Why we should not hide from the climate change challenges
The world economic forum had its annual meetings in Davos early last week. This is the exclusive event where CEOs, global leaders, and other big wigs go once a year to discuss global issues and hobnob over food and drinks. This year the major focus has been on climate change and its effects. The chaotic fires in Australia drove home the case for climate action but that was not all. Throughout the past year there was one climate related issue or the other. From the fires burning the amazon to freak snowstorms to record temperature and rainfall. Is anyone still in doubt? The talk in Davos was all about what to do about climate change and rising global temperatures. The 2010s were apparently the hottest since records started being kept. Global temperatures are expected to rise further in the coming decades and the impact of human activity is apparent to most. The question for those at Davos was what to do to slow rising temperatures and limit the disruption from climate change. As is now apparent, tackling climate change is not just good for the environment, it is good economics too.
Back here in Nigeria the effects of climate change are already becoming apparent. Many countries in Africa are expected to bear a relatively higher share of the costs of climate change and this is mostly due to the continuing importance of agriculture. In many African countries agriculture still accounts for a relatively large share of the economies and an even larger share of employment. This type of agriculture is however mostly still dependent on rainfall. Rainfall that is becoming more erratic due to climate change and very few of our farmers have irrigation systems in place to cope with rainfall shocks. The temperature is also getting more erratic with consequences for those in agriculture. People in richer countries mostly engage in activities that are not directly affected by the climate but those here are much more dependent on it.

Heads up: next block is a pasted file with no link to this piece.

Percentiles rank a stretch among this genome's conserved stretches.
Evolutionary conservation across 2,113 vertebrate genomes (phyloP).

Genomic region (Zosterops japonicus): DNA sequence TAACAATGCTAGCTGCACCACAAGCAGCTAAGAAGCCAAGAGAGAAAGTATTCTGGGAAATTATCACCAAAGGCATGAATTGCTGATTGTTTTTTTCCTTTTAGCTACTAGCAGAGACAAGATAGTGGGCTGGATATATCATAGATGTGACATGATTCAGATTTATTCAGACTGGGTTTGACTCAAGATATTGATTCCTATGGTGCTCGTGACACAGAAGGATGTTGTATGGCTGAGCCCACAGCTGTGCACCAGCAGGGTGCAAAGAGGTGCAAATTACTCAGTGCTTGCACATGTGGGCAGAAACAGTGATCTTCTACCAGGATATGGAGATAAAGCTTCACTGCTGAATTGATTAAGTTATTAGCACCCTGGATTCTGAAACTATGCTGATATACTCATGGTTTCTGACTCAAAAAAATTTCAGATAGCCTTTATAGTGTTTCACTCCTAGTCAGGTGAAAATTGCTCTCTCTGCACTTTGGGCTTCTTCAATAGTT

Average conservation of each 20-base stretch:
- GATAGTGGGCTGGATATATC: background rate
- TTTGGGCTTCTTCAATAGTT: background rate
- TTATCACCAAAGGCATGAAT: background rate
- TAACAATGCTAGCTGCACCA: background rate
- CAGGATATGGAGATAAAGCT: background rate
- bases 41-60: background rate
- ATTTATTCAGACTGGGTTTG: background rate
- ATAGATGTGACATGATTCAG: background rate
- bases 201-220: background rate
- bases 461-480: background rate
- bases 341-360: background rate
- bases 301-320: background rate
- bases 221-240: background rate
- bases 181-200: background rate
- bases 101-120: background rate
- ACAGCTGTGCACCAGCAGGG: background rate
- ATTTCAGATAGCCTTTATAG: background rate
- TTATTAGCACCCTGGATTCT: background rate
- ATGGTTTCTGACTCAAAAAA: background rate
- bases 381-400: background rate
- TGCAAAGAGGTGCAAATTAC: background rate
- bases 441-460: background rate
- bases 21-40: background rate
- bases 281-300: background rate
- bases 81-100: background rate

The consequences do not stop with agriculture. Rising temperatures are projected to cause rising ocean levels due to the melting ice caps. For places like Lagos, which are already very low lying, rising ocean levels could wreak havoc. I am already trying to imagine what an already swampy Lekki would look like with the sea level a few centimetres higher. Even if they did try to build an Amsterdam style elaborate system of sea defences, it would cost billions of dollars. How are they going to do that when they cannot even build a fourth mainland bridge?
Then there is the excess rainfall and all the flooding. And the dry weather in some parts. With climate change the only thing certain about the future is that it will be different and that will have consequences.
Many argue that Africa, including Nigeria, should not have to bear the brunt of climate change issues given that we were mostly not responsible for the greenhouse gas emissions that have contributed to the climate problem. They argue that we therefore should not be saddled with the responsibility for cleaning up the mess. “Let those who did the damage deal with it”. But then is that what we really want?
The world is moving towards being “climate smart” and using environmentally friendly technology. Do we really want to be left behind while the rest of the world makes these technological advancements? Do we want to wake up a hundred years from now when the world has moved on from fossil fuels and start trying to catch up to the technological advancements made elsewhere? Or do we want to be at the table now and try to compete?
Even though I do not think we should be saddled with some of the same responsibilities for dealing with the climate crisis as other much richer countries, I think we should start to act to adjust to the inevitable future crisis. Whether it be things as simple as limiting the amount of single use plastics we pollute the environment with or building cities that actually take flood water evacuation into account, we have to play our part. As the world moves towards a more climate sensitive future we really cannot afford to be left behind again.
Dr. Obikili is chief economist at Businessday